Sovereign wealth funds (SWFs) — mostly oil-rich nations such as Norway, Russia, and the Gulf states — have been aggressively selling stocks and other securities amid a plunge in the price of oil, and they are poised to sell significantly more this year if oil doesn’t recover.
SWFs could pull $404.3 billion from global stock markets in 2016 should oil prices stay between $30 to $40 per barrel as these oil-rich economies look to shore up their finances, according to the Sovereign Wealth Fund Institute (SWFI), a Las Vegas-based firm that tracks activity by such funds.
SWFI estimates that $3.043 trillion was allocated to listed equities as of December 2015, down around $213 billion from December 2014. This year withdraws could double as allocations to listed equities are seen falling to $2.64 trillion in 2016, according to a report by SWFI released on Monday.
The institute says that it based its estimates on “past behavior, government structure, the need for capital to lessen fiscal gaps, and reporting lag times,” as well as a prediction on market performance in 2016. The data is based on the largest funds, which made up 89% of wealth fund assets.
Say Goodbye to the ‘Era of Petrodollar-Filled Wheelbarrows’
“The era of petrodollar-filled wheelbarrows being dumped into giant vats seems to be numbered,” SWFI said.
“Commodity wealth funds have to be concerned about the state of their country’s finances, since many were created to either be stabilization funds, intergenerational savings vehicles or a combination thereof,” it warned.
Sovereign wealth funds have significantly grown over the course of the past two decades, with oil-rich SWFs from Qatar to Russia amassing over $7 trillion in assets today, from less than $1 trillion in 2001, according to SWFI.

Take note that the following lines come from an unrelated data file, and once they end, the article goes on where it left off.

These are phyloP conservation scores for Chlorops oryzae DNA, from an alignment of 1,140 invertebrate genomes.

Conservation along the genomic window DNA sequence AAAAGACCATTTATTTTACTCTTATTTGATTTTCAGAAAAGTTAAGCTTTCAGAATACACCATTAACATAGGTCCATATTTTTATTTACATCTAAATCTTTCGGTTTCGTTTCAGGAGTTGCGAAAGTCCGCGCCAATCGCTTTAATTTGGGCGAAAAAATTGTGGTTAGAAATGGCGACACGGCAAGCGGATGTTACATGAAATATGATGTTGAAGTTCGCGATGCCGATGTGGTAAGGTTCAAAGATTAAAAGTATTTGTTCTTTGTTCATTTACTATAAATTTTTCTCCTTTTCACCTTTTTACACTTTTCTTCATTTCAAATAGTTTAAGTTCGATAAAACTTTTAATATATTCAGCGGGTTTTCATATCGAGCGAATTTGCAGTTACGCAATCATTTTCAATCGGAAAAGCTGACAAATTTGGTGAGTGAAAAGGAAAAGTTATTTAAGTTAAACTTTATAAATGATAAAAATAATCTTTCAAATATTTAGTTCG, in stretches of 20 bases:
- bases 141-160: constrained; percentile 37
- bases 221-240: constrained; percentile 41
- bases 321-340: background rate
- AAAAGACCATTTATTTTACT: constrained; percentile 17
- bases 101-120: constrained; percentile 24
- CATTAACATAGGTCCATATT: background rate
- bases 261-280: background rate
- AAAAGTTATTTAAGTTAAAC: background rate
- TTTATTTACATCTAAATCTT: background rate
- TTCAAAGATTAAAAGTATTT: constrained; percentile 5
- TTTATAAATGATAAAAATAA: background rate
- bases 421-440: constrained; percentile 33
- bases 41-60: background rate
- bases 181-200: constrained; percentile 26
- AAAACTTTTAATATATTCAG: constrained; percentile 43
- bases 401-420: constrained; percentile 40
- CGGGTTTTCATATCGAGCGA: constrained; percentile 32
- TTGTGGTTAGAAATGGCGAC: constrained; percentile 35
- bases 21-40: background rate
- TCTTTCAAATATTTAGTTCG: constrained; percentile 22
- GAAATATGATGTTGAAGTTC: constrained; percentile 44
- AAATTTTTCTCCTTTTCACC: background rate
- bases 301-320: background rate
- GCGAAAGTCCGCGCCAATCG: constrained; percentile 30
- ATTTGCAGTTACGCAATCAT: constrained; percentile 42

SWF stockpiled assets over the years as oil soared over $100 a barrel, bringing booming investment returns and excess current account surpluses, and as global Central Banks implemented easy monetary policies.
But as oil has fallen over 70 percent from their mid-2014 high, the pressure is on to raise cash, and SWFs are now liquidating their investments.
Easily liquidated assets, such as stocks are being sold off, versus non-core assets such as real-estate, which can be expensive and time consuming.
The real money outflows are coming from relatively liquid asset positions. For example, one of the easiest routes for commodity-based wealth funds to shore up cash is to terminate fixed income or equity-focused mandates. This is far less expensive and time consuming than to sell large stakes in noncore holdings such as the QIA’s stake in Miramax Films or its investment in Harrods.
“The commodity-price scenario changed sovereign institutional investor behavior from their heydays starting in 2004, which include investing in the Chrysler Building, Chicago Parking Meters and bailing out banks like Citigroup to make them more focused on where capital is being allocated,” the report said.
Oil-rich Middle East SWFs, such as the Abu Dhabi Investment Authority and Qatar Investment Authority, are facing the most “financial distress”, the report said, while Russia has also “steadily been depleting its sovereign wealth fund to finance large-scale projects, fund parts of government and attract direct investment,” it said.
Bad news for the world’s big fund managers: they are being abandoned by SWFs.
SWFI sees emerging market fund managers getting hit the hardest, then conservative “middle-of-the-road” long-only managers.